Students who have testing accommodations will need to arrange an alternative space for testing before each test. Professors are asked to make arrangements for students with testing accommodations in their department. If they cannot make these arrangements, the student and professor will request to take a test in the Academic Support Center using the Arranging Testing Form. This form should be filled out by the student and professor and submitted at least three work days before the test. The testing form should be supplied by the student and can be printed and returned to Tracey Peymann in the Academic Support Center.
Alternative Text Formats
Students with alternative text accommodations have several options to access books. Disability Services staff will assist students in the process of getting books in alternative format if this accommodation is determined. Our students use Learning Ally to listen to audio books and Kurzweil software to have books read to them. Finding books in alternative format can take time so it is beneficial to request books as soon as possible, preferably before the start of the semester. Braille and Nemeth Code (a Braille code for mathematics) will also be made available if required.
Learning Ally is a site that offers books in audio format to students with disabilities. Once given access by Disability Services staff, students can search for books. Students download Read Hear software from this site and can listen to audio books from their own computer or device.
If a student is not able to find books on Learning Ally, communicate this to Disability Services staff by telling them the title, author, publishing date, and ISBN. Disability Services staff will locate books and instruct students to access Kurzweil 3000 or its online partner Firefly to read books aloud.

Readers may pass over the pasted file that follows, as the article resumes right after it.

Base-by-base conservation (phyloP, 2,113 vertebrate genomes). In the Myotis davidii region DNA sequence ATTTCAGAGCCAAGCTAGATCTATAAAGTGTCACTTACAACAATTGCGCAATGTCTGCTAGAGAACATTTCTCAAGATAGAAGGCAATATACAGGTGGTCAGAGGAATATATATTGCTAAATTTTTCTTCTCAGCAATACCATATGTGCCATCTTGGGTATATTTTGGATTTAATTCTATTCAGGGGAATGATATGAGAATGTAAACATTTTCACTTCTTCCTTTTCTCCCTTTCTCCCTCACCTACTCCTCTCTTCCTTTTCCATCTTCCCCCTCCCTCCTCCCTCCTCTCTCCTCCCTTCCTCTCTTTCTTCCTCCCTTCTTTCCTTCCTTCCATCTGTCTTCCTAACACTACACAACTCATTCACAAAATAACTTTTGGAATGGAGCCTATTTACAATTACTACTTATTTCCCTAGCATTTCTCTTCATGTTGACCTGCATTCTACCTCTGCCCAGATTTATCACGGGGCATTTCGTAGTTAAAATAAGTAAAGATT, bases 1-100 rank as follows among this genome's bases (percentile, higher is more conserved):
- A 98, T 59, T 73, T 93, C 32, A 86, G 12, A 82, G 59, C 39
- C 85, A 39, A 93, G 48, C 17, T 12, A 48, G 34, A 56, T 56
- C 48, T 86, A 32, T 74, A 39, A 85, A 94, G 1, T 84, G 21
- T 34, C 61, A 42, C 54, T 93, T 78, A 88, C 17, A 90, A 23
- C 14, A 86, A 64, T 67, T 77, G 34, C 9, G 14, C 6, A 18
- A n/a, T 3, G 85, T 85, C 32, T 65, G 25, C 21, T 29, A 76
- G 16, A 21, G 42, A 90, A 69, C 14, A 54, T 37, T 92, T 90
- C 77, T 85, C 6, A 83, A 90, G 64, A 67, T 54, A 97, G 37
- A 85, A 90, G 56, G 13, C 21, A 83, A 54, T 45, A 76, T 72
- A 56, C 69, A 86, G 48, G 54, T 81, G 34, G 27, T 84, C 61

Kurzweil is a software program that provides a visual of the text while it reads aloud electronic versions of textbooks. If you are new to Kurzweil, you will be given your books on a flashdrive to use on the computer in Library 103C.
Firefly is an online version of Kurzweil 3000. Once given a username and password by Disability Services staff, students can access this site from anywhere. Books are uploaded to student accounts by Disability Services staff.
- Gustavus Wiki page about Kurzweil
- Instructions for Firefly installation for Mac
- Instructions for Firefly installation for Windows
- Installation How to Videos
Naturalreader is a text to speech software that is free to download. This software can read Word, PDF, emails, and webpages.
Smartpens record lectures while you take notes. Students can listen to recorded lectures and go back to what was spoken when they wrote notes. Disability Services has a limited number of these pens for students to try out.
Inspiration is software that helps people: organize thoughts and ideas, brainstorm and visualize ideas with maps and diagrams, make sense of complex concepts and projects, build critical thinking and reasoning skills, organize for studying, and build study skills and note taking skills.
This software is available for anyone to use on the 9 iMacs on Level 1 of the library. It is also on the computers in the Mattson Lab; this lab is available to all students.
Rescue Time is a free app that can be used as a time management tool. This app tracks and reports how time has been spent on the computer.